Bonedibari Durga Puja Art

Irrespective of social standing or location, most of these ‘bonedi bari’ (loosely translated as aristocratic family homes) pujas followed certain traditional norms when it came to art. The idol had to be ‘ek chala’, that is, all five figures were fused into a single entity and stood against a single backdrop. Idol decorations were made either of ‘shola’ (Indian cork) - a dried milky-white spongy plant matter - or gold and silve foil.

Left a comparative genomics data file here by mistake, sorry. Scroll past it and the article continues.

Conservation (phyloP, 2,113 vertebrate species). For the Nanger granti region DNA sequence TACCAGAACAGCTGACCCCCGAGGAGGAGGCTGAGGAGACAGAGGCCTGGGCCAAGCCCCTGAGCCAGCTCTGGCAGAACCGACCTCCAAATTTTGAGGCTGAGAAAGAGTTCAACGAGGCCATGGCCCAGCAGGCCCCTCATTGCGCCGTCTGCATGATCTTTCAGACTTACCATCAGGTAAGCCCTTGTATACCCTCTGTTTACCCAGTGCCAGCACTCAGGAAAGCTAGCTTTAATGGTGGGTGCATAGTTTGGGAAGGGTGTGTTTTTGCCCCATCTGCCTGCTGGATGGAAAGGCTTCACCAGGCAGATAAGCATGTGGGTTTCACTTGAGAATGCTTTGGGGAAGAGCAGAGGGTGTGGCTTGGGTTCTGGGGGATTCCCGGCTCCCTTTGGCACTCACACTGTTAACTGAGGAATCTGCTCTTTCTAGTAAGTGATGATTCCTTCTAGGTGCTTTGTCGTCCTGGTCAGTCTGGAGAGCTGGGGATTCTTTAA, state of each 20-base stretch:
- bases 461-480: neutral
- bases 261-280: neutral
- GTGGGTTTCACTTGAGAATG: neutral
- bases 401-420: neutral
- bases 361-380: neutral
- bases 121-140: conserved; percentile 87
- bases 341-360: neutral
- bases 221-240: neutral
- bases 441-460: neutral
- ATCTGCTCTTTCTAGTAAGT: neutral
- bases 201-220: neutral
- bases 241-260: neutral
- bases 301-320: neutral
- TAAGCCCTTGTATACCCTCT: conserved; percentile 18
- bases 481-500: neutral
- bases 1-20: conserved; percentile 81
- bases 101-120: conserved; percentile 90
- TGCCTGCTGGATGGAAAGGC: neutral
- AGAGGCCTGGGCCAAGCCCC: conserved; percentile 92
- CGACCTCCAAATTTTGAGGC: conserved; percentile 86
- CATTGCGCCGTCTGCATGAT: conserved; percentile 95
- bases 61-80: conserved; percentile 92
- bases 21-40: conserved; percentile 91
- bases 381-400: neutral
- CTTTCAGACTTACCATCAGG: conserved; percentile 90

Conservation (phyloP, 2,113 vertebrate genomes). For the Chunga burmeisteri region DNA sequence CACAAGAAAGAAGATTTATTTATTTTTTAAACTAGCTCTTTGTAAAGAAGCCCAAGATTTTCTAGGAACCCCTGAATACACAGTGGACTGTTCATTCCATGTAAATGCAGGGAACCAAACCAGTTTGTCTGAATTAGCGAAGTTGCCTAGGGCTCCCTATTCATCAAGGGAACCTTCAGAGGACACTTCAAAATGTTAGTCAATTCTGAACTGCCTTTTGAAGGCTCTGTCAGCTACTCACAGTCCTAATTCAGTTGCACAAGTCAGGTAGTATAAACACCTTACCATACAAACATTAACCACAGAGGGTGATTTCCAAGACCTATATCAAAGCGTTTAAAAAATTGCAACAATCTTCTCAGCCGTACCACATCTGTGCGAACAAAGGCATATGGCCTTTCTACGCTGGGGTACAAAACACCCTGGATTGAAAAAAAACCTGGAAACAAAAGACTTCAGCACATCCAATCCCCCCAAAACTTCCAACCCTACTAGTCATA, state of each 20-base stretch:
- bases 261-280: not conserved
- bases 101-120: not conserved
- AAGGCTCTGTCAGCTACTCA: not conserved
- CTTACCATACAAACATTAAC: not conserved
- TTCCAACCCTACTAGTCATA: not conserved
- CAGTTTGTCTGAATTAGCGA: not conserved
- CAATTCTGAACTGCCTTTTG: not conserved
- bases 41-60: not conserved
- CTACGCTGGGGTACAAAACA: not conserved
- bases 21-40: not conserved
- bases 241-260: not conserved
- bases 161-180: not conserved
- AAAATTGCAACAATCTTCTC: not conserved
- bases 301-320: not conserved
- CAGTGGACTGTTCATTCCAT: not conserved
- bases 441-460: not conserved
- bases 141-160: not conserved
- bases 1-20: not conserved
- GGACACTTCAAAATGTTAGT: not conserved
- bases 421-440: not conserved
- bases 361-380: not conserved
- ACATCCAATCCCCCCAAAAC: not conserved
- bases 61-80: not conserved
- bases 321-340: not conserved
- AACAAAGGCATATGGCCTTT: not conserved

There were no pandals, since most of the homes had their own ‘thakur dalan’ or courtyards attached to a private temple. Many of them still have their idols crafted within the home, instead of sourcing them from idol makers outside. The courtyards would mostly be done up with flowers, banana tree trunks, and earthen pots smeared with vermillion. Again, much of this remains, since most ‘bonedi bari’ pujas take pride in following centuries-old customs. Without exception, traditional styles tend to be heavily Indian, with little or no Western influences. Facial and physical features are often exaggerated to highlight expressions. Around the idol-making workshops, countless smaller stalls sell craft decorations, ornaments and weapons for the idols in gold and silver foil, glittering ‘zari’ and brocade, white shola, or even thermocol.